# Simulating the vertical transition of soil textural layers in north-western China with a Markov chain model.

IntroductionIn the inland river basin of north-western China, oases of different sizes and shapes are commonly interspersed with widespread deserts (Cheng et al. 1999). Oases are formed naturally in the inland fiver deltas or are established on alluvial--diluvial plains and the edges of alluvial-diluvial fans (Pan 2001; Zhang et al. 2003). The textural layers of the soil profiles differ due to differing environments of deposition. Desertification in the oasis--desert ecotone (Han and Meng 1999) and the subsequent ecological restoration of desertified areas (Su et al. 2007) both influence the mechanical composition of soils. In such regions, layers of sand and clay are usually interspersed, and some profiles have impermeable layers, which significantly influence the growth of roots and the movement of water and solutes. Understanding the spatial heterogeneity and distribution of categorical soil variables (such as soil textural layers) is crucial for soil management and environmental research (Kite and Kouwen 1992; Zhu and Mackay 2001; Bouma et al. 2002). Detailed descriptions of soil profiles are usually only obtained for a small section of larger regions, because extensive sampling of profiles is impractical. Appropriate models must therefore be developed to accurately describe the vertical variability of textures in soil profiles. These models would be of great value for determining the preferential pathways of water and solute transport (Koltermann and Gorelick 1996; Weigand et al. 2001).

Geostatistics have been used to characterise the spatial heterogeneity of various soil properties. Effective methods for simulating fields of cross-correlated multinomial classes are limited, because conventional geostatistics cannot easily incorporate interclass correlations among multinomial classes (Atkinson 2001; Deutsch 2006; Li and Zhang 2006) or delineate their nonlinear spatial distributions using linear estimators (Bogaert 2002). For example, applications (Goovaerts 1996; Kyriakidis and Dungan 2001; Miller and Franklin 2002) of the indicator kriging method, introduced by Journel (1983), ignored or post-processed single realisations for the interclass correlations, which led to poor reproduction of cross-variograms (Goovaerts 1996; D'Or and Bogaert 2004).

Major methods for incorporating interclass relationships into conditional simulations have recently emerged. Markov chain theory, a theory of stochastic process, has been introduced into the geosciences. It describes how likely one state is to change to another state (Shi 1992) and can be regarded as a discrete state sequence. The probability of transition from one state to another depends on the current state; previous states are irrelevant. By using the transition probability matrix (TPM), whose elements consist of probabilities of transition from one state to another, Markov chain theory can simulate multinomial classes with the incorporation of interclass relationships. This theory has been applied to predict vegetation succession (Usher 1981; Balzter 2000; Logofet and Lesnaya 2000; Benabdellah et al. 2003; Aurbacher and Dabbert 2011; Chuang et al. 2011), canopy reflectance (Kuusk 1995), and changes in land use (Aaviksoo 1995; Zhang et al. 2011).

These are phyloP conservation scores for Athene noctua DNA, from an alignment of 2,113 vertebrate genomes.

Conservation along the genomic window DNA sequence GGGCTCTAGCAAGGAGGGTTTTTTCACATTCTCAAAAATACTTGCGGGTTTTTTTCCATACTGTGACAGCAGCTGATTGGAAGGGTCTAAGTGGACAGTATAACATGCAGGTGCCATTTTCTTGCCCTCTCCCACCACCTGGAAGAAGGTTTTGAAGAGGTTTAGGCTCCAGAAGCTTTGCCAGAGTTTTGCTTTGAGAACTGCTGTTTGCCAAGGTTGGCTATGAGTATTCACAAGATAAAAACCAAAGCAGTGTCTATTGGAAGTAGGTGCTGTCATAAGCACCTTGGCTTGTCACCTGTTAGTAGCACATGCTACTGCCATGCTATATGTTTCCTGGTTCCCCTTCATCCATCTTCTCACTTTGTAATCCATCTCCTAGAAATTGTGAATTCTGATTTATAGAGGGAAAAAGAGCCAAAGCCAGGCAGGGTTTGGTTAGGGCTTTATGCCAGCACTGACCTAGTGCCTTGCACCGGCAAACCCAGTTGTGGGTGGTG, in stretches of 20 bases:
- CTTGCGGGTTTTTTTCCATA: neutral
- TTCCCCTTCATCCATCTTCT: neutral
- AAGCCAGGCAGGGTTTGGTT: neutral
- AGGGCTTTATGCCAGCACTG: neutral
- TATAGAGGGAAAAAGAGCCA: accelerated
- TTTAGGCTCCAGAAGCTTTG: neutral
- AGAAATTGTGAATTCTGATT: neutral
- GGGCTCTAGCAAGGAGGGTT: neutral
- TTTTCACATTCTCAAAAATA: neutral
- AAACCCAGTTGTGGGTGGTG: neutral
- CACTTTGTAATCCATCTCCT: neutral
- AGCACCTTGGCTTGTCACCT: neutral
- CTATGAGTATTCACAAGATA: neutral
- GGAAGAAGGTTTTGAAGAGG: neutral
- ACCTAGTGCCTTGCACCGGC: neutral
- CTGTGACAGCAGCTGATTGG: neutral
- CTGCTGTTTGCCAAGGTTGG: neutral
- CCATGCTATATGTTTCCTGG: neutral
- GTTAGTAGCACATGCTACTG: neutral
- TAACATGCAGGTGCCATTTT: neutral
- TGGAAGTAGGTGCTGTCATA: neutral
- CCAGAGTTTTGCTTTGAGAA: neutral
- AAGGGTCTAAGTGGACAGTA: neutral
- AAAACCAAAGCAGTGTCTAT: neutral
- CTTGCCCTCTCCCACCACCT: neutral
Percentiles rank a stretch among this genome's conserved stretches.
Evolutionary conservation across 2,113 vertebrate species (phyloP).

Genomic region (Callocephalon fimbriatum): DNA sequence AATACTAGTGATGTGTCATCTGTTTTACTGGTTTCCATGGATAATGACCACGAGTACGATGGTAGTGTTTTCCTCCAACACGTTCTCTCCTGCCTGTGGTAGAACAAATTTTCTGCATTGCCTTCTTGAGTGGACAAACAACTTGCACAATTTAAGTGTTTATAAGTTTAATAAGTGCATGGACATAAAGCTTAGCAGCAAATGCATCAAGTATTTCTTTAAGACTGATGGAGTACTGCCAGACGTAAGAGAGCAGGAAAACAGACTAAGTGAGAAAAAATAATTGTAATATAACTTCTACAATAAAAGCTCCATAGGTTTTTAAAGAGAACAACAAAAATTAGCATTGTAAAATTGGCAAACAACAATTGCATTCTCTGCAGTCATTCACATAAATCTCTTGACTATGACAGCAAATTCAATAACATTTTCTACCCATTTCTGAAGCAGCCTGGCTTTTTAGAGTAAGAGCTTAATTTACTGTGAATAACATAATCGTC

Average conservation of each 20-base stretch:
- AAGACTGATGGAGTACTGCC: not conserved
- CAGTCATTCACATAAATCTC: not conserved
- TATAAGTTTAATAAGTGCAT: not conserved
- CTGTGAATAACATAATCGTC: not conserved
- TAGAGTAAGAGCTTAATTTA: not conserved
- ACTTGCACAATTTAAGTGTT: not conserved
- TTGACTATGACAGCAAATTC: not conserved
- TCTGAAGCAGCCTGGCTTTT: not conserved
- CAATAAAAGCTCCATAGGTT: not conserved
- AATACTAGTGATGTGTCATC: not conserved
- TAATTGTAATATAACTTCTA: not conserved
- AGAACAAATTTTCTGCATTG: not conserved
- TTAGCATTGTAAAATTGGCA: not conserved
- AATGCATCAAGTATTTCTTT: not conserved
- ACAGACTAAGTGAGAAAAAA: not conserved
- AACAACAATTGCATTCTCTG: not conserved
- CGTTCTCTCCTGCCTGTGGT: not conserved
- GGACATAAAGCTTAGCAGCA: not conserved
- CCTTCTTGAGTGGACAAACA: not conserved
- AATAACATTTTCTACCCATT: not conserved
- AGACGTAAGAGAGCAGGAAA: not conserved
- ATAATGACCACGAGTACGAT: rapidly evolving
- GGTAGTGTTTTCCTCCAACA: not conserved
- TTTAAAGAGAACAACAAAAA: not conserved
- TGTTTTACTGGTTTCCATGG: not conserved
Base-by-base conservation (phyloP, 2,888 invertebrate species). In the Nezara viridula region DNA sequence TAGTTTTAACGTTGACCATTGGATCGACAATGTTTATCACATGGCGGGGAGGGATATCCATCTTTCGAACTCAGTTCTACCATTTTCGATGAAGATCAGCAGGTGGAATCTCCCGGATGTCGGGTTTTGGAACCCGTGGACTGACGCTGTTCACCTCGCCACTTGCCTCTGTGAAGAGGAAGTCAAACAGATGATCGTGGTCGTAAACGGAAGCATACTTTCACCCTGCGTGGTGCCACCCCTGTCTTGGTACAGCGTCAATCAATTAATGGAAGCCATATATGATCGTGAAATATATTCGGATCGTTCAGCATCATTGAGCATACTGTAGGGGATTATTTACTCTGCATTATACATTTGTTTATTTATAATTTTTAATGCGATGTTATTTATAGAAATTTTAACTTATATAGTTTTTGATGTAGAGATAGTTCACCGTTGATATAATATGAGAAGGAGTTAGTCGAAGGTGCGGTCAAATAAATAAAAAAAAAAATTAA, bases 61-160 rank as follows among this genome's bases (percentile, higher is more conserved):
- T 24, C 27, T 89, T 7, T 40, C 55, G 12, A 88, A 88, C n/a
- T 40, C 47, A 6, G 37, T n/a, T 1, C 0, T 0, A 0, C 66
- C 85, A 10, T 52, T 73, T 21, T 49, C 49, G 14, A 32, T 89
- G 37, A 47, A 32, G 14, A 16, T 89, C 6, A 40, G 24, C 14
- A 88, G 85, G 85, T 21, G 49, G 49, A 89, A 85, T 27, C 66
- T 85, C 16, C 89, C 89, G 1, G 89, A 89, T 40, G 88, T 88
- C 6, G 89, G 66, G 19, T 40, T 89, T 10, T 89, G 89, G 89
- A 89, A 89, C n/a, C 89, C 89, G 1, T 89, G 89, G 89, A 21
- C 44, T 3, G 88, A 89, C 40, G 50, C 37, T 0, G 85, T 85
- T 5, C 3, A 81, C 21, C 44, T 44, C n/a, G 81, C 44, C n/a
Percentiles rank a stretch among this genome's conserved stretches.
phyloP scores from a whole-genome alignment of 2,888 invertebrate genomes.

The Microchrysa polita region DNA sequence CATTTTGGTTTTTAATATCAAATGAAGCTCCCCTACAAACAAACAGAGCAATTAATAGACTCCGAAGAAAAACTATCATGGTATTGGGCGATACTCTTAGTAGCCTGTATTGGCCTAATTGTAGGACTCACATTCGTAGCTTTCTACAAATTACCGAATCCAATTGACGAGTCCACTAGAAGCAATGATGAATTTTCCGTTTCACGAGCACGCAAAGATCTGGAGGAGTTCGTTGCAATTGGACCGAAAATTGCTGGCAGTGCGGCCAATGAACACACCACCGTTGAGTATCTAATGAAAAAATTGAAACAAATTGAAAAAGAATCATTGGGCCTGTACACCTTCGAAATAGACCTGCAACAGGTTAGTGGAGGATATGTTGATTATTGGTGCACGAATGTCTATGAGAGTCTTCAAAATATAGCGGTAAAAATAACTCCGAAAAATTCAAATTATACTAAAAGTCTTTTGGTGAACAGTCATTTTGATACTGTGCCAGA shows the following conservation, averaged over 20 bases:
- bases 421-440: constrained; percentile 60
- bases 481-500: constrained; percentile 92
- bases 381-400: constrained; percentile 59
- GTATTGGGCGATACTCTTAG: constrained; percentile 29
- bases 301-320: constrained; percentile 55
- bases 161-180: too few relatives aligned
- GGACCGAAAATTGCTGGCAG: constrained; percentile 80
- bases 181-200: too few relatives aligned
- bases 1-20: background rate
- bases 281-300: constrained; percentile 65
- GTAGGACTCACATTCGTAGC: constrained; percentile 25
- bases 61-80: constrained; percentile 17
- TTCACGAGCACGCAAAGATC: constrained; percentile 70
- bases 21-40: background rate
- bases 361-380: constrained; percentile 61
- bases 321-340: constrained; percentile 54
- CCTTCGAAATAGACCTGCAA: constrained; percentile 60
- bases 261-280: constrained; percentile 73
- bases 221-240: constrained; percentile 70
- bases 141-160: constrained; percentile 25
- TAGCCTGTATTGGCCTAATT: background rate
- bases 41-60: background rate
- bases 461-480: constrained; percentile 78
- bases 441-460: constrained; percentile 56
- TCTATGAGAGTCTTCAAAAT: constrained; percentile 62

In soil science, categorical variables such as soil types and textural layers normally exhibit strong interdependences between multinomial classes. These interdependences include complex cross-correlations, tendencies of juxtaposition, and directional asymmetry in spatial occurrence (Li and Zhang 2006). Incorporating the interdependences is crucial to effectively capture the complex patterns of soil classes. Conditional simulation methods based on Markov chains can better reflect the features of multinomial classes (Zhang and Li 2005). A second typical feature of soil variables is that the number of classes is usually large. For example, alluvial plains or watersheds can have dozens of soil types. Markov chain methods use a TPM, with cross correlations, to accommodate this large number of classes. The one-dimensional (1-D) Markov chain theory has helped to describe and model the spatial order of parcels of different soil classes (Burgess and Webster 1984a, 1984b) and the vertical changes of soil-profile textural layers in alluvial plains (Li et al. 1997, 1999). For 2-D applications, Wu et al. (2004) developed a Markov chain Monte Carlo methodology using a neighbourhood and scanning scheme to model the 2-D spatial structure of soil. Li and Zhang (2006) extended a 2-D triplex Markov chain approach, which was based on line data (Li et al. 2004), into a generalised Markov chain model to enable a conditional and multi-dimensional simulation of categorical variables from grid-point samples. Li (2007) subsequently proposed the Markov chain random-field (MCRF) theory. Previous research, however, has been mostly focussed on alluvial or farmland soils, where landscape is uniform.

In the central region of the Heihe River system, soils, landscapes, and land uses are non-uniform. Deserts are located mainly in the north of the region. Wind erosion during desertification has sorted the soil materials, removing the fine fractions and leaving coarse-textured sand (Lobe et al. 2001; Suet al. 2004). The centre of the region contains farmland and wetland. The soil-profile textures differ significantly in this region, both vertically and horizontally. For such a complex pattern of landscapes and structures of soil layers, the vertical changes of the soil-profile texture have received little attention. The textures in soil profiles to a depth of 300 cm were thus investigated at 100 sites in a rectangular area of 100[km.sup.2]. A Markov chain--log-normal distribution (MC-LN) model was constructed to simulate the textural profiles. The objectives of this study were: (1) to investigate the vertical transition of soil textural layers by direct measurement and by simulation with a 1-D Markov chain model, and (2) to evaluate the applicability of the 1-D Markov chain model for quantitatively describing the soil textural profiles in the study area.